16 January 2019

Congo-Kinshasa: Engel Pushes State Department to Address Concerns About DRC Elections

Photo: MONUSCO/Alain Likota
Voters look for their names in the lists during Presidential and Legislative elections in in the Democratic Republic of the Congo (30 December 2018).
press release

Washington, DC — Representative Eliot L. Engel, Chairman of the House Committee on Foreign Affairs, today pressed the Trump Administration to address concerns about the recent election in the Democratic Republic of the Congo (DRC).

In a letter to Secretary of State Mike Pompeo, Chairman Engel called on the Secretary to provide the Committee with information on how the Department is working with to ensure that election results are confirmed transparently and according to Congolese laws and regulations so that the new president will have the confidence of the nation. Chairman Engel also pledged to revisit the Democratic Republic of the Congo Democracy and Accountability Act, passed by the House in November 2018, if the situation in the DRC requires.

Full text of the letter can be found below.

Dear Mr. Secretary:

As you may know, I have followed events in the Democratic Republic of the Congo (DRC) closely for several years, and had the pleasure of visiting the country as part of a bipartisan congressional delegation in January 2016. This is why I am increasingly concerned by what appears to be an attempt by the Congolese electoral commission, at the orders of President Joseph Kabila, to subvert the will of millions of Congolese voters.

Although the Congolese electoral commission has released provisional results from the presidential and parliamentary polls held on December 30, it has refused to release disaggregated polling center-level data that would provide Congolese citizens with evidence that the votes cast for their preferred candidates matched the results that were reported. With the inauguration of the announced winner of the presidential polls expected later this month, it is critical that a transparent accounting of the results be completed as soon as possible so these results will be accepted as credible.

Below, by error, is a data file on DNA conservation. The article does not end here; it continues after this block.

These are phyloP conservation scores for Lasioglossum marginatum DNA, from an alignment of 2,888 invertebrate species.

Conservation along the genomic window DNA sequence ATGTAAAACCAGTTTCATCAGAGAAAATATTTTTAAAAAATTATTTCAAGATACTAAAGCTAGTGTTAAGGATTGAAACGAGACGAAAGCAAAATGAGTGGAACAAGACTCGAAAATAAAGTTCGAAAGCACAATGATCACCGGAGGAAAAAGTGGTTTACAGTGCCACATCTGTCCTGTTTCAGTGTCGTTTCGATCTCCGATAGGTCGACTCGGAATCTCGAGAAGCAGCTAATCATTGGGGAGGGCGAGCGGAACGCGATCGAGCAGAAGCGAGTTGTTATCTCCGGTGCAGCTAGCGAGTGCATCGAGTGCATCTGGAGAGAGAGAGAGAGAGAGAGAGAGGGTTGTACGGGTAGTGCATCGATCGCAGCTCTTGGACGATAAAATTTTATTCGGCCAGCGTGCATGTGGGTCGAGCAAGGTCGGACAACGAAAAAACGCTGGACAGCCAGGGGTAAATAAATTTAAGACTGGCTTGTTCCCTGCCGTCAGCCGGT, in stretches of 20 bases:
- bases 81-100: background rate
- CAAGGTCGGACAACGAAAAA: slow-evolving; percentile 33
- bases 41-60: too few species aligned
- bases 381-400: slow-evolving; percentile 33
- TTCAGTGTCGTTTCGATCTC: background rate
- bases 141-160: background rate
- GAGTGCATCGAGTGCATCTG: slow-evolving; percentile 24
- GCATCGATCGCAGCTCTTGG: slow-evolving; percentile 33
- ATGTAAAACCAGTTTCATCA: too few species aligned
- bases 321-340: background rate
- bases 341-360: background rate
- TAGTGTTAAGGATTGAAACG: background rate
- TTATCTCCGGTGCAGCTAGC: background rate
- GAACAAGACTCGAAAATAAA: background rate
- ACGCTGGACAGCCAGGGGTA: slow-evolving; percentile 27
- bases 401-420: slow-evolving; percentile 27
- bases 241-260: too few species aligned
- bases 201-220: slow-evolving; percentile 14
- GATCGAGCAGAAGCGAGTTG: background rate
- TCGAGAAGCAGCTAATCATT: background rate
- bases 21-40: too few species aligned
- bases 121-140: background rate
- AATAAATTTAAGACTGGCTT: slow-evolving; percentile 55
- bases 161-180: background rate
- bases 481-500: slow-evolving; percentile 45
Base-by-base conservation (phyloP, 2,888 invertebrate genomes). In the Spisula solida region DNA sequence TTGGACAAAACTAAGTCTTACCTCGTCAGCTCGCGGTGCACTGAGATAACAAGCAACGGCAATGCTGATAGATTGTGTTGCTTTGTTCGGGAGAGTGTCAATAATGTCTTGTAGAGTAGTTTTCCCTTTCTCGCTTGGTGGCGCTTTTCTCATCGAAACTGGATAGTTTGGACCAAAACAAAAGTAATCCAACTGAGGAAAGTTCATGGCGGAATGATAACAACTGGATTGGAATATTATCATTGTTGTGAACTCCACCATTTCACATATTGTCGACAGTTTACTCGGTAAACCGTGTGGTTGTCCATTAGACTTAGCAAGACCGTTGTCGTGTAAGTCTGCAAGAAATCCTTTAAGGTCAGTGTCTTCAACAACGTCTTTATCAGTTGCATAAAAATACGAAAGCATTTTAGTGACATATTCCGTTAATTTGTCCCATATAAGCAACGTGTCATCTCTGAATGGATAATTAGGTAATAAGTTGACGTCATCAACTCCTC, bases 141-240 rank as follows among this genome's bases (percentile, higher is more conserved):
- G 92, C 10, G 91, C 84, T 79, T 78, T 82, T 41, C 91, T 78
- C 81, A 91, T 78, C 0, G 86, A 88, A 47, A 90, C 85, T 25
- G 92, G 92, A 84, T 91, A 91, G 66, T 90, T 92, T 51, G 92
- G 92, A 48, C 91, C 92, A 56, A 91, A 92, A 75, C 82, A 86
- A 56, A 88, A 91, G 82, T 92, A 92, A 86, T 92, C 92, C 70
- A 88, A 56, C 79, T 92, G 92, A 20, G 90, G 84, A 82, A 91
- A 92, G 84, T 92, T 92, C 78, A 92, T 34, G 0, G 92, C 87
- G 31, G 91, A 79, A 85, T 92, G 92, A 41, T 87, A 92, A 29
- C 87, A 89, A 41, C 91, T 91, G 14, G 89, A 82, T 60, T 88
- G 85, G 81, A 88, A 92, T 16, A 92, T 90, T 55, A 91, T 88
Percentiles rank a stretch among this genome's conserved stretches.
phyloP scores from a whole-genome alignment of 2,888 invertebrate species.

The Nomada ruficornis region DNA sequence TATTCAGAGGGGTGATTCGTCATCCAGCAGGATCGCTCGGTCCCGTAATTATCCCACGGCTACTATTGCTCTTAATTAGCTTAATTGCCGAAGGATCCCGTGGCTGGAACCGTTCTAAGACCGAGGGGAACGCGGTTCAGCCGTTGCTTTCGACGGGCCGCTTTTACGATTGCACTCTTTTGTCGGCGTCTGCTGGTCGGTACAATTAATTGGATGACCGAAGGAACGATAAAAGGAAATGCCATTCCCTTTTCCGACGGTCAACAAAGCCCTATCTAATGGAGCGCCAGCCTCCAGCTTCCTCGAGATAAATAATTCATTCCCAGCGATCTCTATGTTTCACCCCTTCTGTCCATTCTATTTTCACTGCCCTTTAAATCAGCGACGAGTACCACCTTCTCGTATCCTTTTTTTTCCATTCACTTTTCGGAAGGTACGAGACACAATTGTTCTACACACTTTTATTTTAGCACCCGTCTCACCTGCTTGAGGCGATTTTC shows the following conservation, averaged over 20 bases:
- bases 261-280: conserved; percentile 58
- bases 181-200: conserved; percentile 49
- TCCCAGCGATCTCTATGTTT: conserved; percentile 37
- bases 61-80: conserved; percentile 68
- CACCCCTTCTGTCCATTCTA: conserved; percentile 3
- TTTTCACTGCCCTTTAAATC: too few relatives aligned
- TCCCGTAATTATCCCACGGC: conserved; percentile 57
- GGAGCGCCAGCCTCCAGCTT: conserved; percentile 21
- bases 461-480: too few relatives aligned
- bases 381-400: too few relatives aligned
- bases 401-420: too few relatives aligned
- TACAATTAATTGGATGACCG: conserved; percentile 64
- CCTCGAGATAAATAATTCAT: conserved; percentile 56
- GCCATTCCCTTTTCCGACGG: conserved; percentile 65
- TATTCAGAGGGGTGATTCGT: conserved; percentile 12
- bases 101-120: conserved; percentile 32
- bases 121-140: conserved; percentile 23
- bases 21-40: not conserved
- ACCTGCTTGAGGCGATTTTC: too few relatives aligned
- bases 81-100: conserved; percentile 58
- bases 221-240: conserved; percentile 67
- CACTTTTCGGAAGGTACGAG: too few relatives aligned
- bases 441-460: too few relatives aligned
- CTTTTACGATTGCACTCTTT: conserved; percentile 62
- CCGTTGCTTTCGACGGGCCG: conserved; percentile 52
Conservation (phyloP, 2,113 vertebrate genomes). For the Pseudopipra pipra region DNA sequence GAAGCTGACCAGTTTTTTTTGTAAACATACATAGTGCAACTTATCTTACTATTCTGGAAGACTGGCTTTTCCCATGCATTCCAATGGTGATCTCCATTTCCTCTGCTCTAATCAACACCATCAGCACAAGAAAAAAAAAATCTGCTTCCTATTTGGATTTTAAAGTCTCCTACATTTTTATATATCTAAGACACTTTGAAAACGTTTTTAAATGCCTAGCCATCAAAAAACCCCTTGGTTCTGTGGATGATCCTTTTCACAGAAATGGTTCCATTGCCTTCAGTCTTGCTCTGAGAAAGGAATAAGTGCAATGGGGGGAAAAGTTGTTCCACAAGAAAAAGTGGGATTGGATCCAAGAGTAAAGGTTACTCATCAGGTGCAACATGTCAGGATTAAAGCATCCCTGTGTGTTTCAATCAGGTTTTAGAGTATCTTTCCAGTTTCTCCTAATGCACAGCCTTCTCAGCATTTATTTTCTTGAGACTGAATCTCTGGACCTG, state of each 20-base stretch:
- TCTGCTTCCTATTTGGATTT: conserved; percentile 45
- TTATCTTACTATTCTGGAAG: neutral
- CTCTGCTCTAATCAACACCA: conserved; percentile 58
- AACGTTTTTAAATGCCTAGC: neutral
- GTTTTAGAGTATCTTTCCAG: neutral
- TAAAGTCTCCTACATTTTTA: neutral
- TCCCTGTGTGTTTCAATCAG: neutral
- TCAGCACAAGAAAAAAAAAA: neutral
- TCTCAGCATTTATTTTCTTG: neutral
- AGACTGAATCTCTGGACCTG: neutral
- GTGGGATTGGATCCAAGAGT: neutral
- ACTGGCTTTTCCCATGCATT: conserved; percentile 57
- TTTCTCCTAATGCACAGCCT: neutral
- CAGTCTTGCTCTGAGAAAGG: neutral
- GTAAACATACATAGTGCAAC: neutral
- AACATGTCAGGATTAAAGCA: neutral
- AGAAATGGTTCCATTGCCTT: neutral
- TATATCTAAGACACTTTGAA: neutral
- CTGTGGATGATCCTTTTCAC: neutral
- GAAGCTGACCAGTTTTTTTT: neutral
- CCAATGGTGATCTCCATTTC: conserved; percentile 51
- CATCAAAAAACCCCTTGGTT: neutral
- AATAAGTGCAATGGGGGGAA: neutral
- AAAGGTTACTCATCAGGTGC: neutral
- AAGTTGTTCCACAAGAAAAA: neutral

In your response to this letter, I request a detailed explanation of how the State Department is working with other members of the diplomatic community to ensure that the election results are confirmed transparently and in accordance with Congolese laws and regulations so that the new president will have the confidence of the nation. In addition, I request a detailed explanation of the consequences for any officials from the Congolese government who impede the democratic rights of their citizens, and what the implications of their actions would be for future U.S. engagement with the Congolese government. In the meantime, I also expect that the State Department will provide the Committee with regular updates while we await the confirmation of election results and the inauguration of a new president.

You may recall that in November 2018, the House of Representatives passed the Democratic Republic of the Congo Democracy and Accountability Act. Among other things, this bill would codify Executive Order 13671, which authorizes sanctions against any person determined to have engaged in actions or policies that undermine democratic processes or institutions in the Democratic Republic of the Congo. Although it is my sincere hope that the situation in the DRC does not require Congress to revisit this legislation, I will certainly work with my colleagues in the House and the Senate to update the bill, if necessary.

Over the past few years, I have found it remarkable how the DRC’s civil society has propelled their country to the precipice of what could be the first democratic transition of power in the country’s history. I expect that the United States will not abandon the Congolese people’s desire for democracy and stability at this critical juncture.

Sincerely,

ELIOT L. ENGEL
Chairman
House Foreign Affairs Committee

More on This

Kabila's Plan C? the DRC's Constitutional Court Could Bring Him Back

After stalling for years and then organising a flawed election, the people of the Democratic Republic of Congo may not… Read more »

See What Everyone is Watching

Copyright © 2019 United States Congress. All rights reserved. Distributed by AllAfrica Global Media (allAfrica.com). To contact the copyright holder directly for corrections — or for permission to republish or make other authorized use of this material, click here.